Sound Consumer | August 2012
Breakfast dessert for weight loss?
Dessert with breakfast may help dieters. Scientists at Tel Aviv University randomized obese people to two low-carbohydrate diets that were identical except one included a breakfast with a choice of cookies, chocolate, cake or ice cream.
The average weight loss of 32 pounds was identical between both groups over the first four months. But over the next four months, people who had dessert with breakfast reported a greater sense of fullness and lost an additional 13 pounds, while the others gained back nearly all the weight they had lost. (The New York Times)
According to the Centers for Disease Control and Prevention (CDC), infants under the age of 6 months that exclusively consume formula reconstituted with fluoridated water may have an increased risk of fluorosis with discolored teeth. Science shows fluoride hardens teeth topically, but swallowing fluoride delivers risks without benefits.
The CDC reports 41 percent of 12- to 15-year-olds show fluoride overdose symptoms — white spotted, yellow, brown and/or pitted teeth from over-ingesting fluoride while their teeth were forming. New Hampshire will be the first state to require notices that young infants should not routinely be fed formula mixed with fluoridated water, starting August 4. (Fluoride Action Network/PR Newswire)
Organic bread better
A new study by the Organic Center found significant differences between organic bread and conventional breads, including those labeled "natural." There was less difference between "natural" and conventional breads than might be expected.
Organic bread has far fewer ingredients, averaging only 15 ingredients compared to 25 in conventional breads and 19 in "natural" breads. Organic breads also contain more whole ingredients and far lower percentages of preservatives or additives. (The Organic Center)
Two organizations in Vermont are suing Pinnacle Foods Group, charging that labeling its Log Cabin Syrup and Birds Eye Frozen vegetables as "all-natural" violates state law. The lawsuit alleges the "all-natural" claims are deceptive because the foods contain synthetic and/or genetically engineered (GE) ingredients.
The Food and Drug Administration says a product is not natural if it contains synthetic or artificial ingredients formulated or manufactured by a process that chemically changes a substance extracted from naturally occurring plant, animal or mineral sources. (Vermont Public Radio)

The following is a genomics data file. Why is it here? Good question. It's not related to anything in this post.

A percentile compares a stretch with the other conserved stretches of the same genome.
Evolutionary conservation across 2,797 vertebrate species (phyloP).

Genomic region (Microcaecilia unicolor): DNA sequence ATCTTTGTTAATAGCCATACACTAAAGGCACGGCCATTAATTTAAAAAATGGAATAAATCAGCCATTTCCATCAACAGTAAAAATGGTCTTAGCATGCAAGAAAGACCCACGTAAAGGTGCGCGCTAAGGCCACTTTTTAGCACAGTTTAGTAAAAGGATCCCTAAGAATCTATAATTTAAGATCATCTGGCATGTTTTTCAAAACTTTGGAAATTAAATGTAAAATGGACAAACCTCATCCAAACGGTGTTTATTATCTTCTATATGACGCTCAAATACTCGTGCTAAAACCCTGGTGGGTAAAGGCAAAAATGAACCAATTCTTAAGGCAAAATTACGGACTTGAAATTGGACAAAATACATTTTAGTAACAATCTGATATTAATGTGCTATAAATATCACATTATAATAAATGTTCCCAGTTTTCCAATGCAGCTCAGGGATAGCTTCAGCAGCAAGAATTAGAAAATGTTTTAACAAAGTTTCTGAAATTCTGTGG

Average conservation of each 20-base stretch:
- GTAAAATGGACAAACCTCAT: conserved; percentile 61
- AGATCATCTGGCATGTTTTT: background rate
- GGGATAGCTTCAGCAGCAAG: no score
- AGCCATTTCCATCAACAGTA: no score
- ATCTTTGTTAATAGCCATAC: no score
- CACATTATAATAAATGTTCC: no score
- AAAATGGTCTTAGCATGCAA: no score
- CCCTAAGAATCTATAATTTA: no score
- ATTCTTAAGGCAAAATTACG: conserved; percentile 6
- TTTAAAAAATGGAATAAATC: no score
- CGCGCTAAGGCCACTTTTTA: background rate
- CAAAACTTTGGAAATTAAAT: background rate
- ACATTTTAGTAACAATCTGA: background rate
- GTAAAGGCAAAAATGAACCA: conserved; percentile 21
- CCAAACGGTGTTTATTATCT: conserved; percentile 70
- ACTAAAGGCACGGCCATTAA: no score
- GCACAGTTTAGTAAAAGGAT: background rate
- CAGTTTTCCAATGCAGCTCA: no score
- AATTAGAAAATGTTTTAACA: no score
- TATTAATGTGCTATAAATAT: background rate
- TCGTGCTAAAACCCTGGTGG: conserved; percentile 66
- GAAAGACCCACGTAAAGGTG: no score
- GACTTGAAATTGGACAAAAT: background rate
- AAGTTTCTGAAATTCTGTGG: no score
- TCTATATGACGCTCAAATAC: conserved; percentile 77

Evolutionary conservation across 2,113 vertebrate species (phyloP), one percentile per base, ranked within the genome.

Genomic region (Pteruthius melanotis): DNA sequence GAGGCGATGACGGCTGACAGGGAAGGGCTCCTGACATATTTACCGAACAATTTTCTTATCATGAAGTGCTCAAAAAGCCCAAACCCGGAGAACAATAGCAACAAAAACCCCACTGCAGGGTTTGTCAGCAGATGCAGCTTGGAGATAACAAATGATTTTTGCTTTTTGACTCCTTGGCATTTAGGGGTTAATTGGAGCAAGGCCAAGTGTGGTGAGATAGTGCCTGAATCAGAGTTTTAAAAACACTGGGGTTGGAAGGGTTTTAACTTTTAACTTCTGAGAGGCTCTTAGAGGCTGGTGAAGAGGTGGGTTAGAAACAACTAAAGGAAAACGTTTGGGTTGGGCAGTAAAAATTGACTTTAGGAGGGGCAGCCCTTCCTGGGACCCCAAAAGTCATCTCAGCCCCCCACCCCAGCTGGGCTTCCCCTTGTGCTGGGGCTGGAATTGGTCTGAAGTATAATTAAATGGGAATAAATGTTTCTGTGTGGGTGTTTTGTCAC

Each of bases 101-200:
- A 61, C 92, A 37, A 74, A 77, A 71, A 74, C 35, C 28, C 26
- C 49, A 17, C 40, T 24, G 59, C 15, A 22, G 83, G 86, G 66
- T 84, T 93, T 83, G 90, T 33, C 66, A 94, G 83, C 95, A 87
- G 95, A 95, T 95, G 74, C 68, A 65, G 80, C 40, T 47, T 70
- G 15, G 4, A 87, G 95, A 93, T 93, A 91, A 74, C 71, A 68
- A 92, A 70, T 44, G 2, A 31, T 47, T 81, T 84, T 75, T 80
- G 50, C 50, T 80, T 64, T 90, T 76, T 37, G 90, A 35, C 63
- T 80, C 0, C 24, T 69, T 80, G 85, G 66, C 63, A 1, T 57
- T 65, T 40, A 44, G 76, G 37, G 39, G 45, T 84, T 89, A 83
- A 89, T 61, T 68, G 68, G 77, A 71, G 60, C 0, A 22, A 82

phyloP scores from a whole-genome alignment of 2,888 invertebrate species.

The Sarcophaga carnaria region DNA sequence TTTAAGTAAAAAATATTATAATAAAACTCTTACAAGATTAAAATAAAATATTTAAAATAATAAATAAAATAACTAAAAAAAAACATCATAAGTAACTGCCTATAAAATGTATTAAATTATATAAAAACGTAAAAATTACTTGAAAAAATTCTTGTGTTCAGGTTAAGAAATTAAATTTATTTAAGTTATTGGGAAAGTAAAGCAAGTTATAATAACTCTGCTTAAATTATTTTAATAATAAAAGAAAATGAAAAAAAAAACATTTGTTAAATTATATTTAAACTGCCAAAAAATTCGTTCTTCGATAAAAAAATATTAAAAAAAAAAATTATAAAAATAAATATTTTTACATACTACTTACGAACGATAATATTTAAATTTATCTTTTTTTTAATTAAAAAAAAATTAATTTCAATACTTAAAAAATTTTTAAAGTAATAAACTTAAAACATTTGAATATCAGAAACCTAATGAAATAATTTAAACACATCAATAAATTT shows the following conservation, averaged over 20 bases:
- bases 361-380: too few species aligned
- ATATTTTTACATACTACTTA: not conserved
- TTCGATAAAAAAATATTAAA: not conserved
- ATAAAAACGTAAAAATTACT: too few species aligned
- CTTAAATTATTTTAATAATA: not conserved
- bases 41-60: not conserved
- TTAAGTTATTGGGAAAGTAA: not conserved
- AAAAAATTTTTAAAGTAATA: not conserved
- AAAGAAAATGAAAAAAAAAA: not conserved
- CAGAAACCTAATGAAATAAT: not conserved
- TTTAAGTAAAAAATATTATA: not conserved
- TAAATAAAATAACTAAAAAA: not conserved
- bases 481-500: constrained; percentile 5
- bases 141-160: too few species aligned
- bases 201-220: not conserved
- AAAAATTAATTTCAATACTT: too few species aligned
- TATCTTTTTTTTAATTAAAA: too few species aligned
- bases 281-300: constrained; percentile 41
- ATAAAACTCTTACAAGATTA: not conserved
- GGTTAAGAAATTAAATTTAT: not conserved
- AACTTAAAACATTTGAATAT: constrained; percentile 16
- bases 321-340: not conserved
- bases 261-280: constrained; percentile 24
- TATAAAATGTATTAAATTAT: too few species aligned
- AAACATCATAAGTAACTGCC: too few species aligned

(See also the Sound Consumer story What does "Natural" mean?, October 2011.)
The latest Dirty Dozen
The Dirty Dozen shopper's guide to vegetables and fruits with the most pesticide residues is under attack by the pesticide industry and some "conventional" farmers.
A pesticide lobby front group, the Alliance for Food and Farming, is trying to downplay the risks of pesticide residues and is attacking the annual guide issued by the Environmental Working Group. For the past two years, the Alliance has received $180,000 in taxpayer money to wage its campaign. (ewg.org)
Pesticides cause bee death
Two more studies suggest that ending the use of common agricultural pesticides known as neonicotinoids may be the key to restoring bee populations. A study by French scientists found that colonies treated with the pesticides had significantly reduced growth rates and produced 85 percent fewer new queens compared to untreated hives. British scientists found exposure to the pesticides also impaired the homing ability of bees and that exposed bees were two to three times more likely to die while away from the hive. (msnbc.com)
Research from North Carolina State University shows honey bees "self-medicate" when their colony is infected with a harmful fungus. Researchers found that bees brought in 45 percent more propolis, an antifungal mixture of plant resins and wax, to ward off threatening pathogens. Beekeepers historically have disliked hives with more propolis because it's sticky, but this study demonstrates it may be necessary for the bees' natural defenses. (ScienceDaily.com)
Biotech lies about GE corn
Biotech giant Syngenta is facing criminal charges for willfully concealing results of an internal, company-run study on a GE corn called Bt 176. A German farmer filed the lawsuit after discovering Syngenta had hidden the study that reportedly proves Bt 176 was capable of killing animals that ate it. Bt 176 was withdrawn from the market by Syngenta in 2005, nine years after the farmer's cows suffered intestinal damage, decreased milk production, and in numerous cases, sudden death. (NaturalNews.com)
Cantwell and Murray vote
Washington's two U.S. senators, Maria Cantwell and Patty Murray, both voted for a recent effort to label foods produced through genetic engineering. They voted "yes" for a Farm Bill amendment sponsored by Sen. Bernie Sanders (I-Vt) that would affirm state rights to require labels on any food produced through genetic engineering. It was the first time a bill on labeling GE food has been before the Senate. It was rejected in a vote of 26 to 73. (vtdigger.org)
India mandates GMO labeling
Consumers in India soon will be able to make informed choices about whether they want to buy packaged foods containing genetically modified organisms (GMOs). Foods with GMO ingredients must be labeled prominently starting January 1, 2013. The law will affect GMO foods imported to India; India does not produce GMO foods. (The Hindu)